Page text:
Effect of angiotensin II and enalapril on transfer of low-density lipoprotein into aortic intima in rabbits.
To assess the mechanism behind a possible atherosclerosis-promoting effect of angiotensin II, the influence of angiotensin II, noradrenaline, and enalapril on transfer of low-density lipoprotein (LDL) into the arterial wall was investigated in conscious rabbits. Intravascular infusion of angiotensin II (1.4 micrograms/kg per minute) initially increased the mean blood pressure from 70 to 80 mm Hg to 125 to 150 mm Hg; this effect was transient, and the blood pressure returned to baseline values within 2 hours, despite continuous infusion of angiotensin II. The normalized influx of LDL into the aortic intima, determined after in vivo exposure to 125I-LDL for 1 hour, was 88 +/- 17 (n = 6), 12 +/- 12 (n = 5), and 28 +/- 6 (n = 5) nL/cm2 per hour (mean +/- SEM) during angiotensin II infusion at high blood pressure, during angiotensin II infusion after the blood pressure had been normalized, and during continuous saline infusions, respectively (P < .05 for high blood pressure versus low blood pressure and saline). When noradrenaline was used to increase blood pressure to a level similar to that induced by angiotensin II, the normalized influx of LDL in noradrenaline-treated rabbits was also increased markedly. Production of endogenous angiotensin II was inhibited with enalapril (2.9 mg/kg per day). Compared with placebo rabbits, enalapril-treated rabbits had a 92% lower plasma angiotensin-converting enzyme activity and a 23% lower blood pressure. The normalized influx of LDL, however, was similar in the two groups at 18 +/- 2 (n = 10) and 20 +/- 3 (n = 10) nL/cm2 per hour, respectively.(ABSTRACT TRUNCATED AT 250 WORDS)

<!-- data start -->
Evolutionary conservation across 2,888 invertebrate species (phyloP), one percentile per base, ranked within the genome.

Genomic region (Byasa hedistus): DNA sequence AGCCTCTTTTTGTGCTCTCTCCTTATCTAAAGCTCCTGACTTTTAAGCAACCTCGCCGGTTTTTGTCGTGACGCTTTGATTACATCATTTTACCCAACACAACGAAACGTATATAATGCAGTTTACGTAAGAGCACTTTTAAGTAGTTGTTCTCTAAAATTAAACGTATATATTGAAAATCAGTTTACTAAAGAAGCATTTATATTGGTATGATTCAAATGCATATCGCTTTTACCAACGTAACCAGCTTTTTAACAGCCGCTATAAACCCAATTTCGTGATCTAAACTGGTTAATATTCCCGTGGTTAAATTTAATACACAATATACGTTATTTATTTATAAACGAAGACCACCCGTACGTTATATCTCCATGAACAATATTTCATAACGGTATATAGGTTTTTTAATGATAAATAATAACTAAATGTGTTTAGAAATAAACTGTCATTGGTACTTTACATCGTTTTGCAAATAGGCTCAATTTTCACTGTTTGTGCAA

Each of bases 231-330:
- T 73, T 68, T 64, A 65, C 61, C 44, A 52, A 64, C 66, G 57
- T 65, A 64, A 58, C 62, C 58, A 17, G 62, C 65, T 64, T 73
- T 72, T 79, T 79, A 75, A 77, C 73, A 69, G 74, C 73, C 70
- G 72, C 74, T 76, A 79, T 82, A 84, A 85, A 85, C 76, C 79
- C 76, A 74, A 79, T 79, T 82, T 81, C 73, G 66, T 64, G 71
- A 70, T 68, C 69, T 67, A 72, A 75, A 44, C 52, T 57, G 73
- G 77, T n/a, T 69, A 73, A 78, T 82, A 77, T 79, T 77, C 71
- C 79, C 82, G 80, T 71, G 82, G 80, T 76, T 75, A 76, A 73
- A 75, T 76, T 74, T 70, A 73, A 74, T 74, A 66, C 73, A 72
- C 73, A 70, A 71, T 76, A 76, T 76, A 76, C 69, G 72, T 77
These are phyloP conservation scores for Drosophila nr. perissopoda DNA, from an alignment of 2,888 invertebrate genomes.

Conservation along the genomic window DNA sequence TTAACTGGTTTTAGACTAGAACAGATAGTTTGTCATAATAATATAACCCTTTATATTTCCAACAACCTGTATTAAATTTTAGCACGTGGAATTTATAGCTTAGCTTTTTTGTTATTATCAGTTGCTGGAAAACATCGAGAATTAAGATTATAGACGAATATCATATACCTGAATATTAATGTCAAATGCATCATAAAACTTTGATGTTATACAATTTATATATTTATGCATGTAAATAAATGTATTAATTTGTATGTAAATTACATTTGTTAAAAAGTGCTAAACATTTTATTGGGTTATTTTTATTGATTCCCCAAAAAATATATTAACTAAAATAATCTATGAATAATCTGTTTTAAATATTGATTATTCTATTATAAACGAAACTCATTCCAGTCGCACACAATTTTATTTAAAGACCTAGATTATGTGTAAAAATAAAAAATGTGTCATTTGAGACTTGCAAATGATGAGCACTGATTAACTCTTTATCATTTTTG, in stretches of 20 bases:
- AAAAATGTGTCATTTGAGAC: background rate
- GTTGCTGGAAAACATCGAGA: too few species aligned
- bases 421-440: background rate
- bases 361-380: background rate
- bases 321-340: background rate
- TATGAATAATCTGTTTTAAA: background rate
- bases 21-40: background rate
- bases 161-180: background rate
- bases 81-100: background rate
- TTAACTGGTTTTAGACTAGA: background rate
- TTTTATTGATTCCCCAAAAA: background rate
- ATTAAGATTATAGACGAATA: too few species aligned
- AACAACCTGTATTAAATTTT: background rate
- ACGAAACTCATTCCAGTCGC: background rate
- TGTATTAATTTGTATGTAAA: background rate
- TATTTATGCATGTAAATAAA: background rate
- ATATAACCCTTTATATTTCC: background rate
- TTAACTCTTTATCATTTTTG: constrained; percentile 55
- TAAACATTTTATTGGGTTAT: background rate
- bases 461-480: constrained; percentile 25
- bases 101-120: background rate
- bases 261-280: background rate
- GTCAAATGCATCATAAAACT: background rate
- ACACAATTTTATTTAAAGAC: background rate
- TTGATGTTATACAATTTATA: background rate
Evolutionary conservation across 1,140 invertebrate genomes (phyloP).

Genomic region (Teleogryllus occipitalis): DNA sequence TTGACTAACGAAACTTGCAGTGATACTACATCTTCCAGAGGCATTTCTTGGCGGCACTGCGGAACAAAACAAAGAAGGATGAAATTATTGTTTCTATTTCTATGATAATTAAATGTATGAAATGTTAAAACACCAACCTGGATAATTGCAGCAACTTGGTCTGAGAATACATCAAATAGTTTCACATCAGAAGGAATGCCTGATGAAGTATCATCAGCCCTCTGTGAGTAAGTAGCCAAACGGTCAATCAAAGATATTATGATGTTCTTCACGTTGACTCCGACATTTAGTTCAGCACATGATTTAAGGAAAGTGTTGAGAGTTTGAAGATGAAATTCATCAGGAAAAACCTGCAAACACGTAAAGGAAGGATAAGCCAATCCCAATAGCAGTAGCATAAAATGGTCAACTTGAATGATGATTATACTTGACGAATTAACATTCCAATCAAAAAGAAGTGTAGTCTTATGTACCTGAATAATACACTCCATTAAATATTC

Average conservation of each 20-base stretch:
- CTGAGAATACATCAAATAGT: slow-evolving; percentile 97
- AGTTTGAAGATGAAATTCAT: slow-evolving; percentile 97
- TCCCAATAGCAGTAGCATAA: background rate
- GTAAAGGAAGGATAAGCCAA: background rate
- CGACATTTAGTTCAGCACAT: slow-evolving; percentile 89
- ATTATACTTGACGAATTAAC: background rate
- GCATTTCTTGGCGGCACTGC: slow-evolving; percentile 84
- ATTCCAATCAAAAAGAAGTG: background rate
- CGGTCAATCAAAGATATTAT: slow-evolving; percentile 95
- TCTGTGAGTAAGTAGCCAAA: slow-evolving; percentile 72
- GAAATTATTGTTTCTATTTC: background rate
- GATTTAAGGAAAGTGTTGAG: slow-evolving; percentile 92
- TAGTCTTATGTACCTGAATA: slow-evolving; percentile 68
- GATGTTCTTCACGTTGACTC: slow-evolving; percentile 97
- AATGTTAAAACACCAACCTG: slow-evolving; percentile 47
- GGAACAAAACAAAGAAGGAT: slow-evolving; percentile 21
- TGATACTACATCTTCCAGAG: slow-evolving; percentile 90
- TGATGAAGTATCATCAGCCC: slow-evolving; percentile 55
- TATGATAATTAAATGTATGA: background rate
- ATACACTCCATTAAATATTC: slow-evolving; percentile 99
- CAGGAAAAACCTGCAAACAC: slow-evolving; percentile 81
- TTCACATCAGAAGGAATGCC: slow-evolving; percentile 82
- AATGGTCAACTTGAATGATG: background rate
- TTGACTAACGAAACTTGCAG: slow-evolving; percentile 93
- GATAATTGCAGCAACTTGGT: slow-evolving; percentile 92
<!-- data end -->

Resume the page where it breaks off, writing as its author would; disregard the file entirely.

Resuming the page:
- Copyright © 1994 by American Heart Association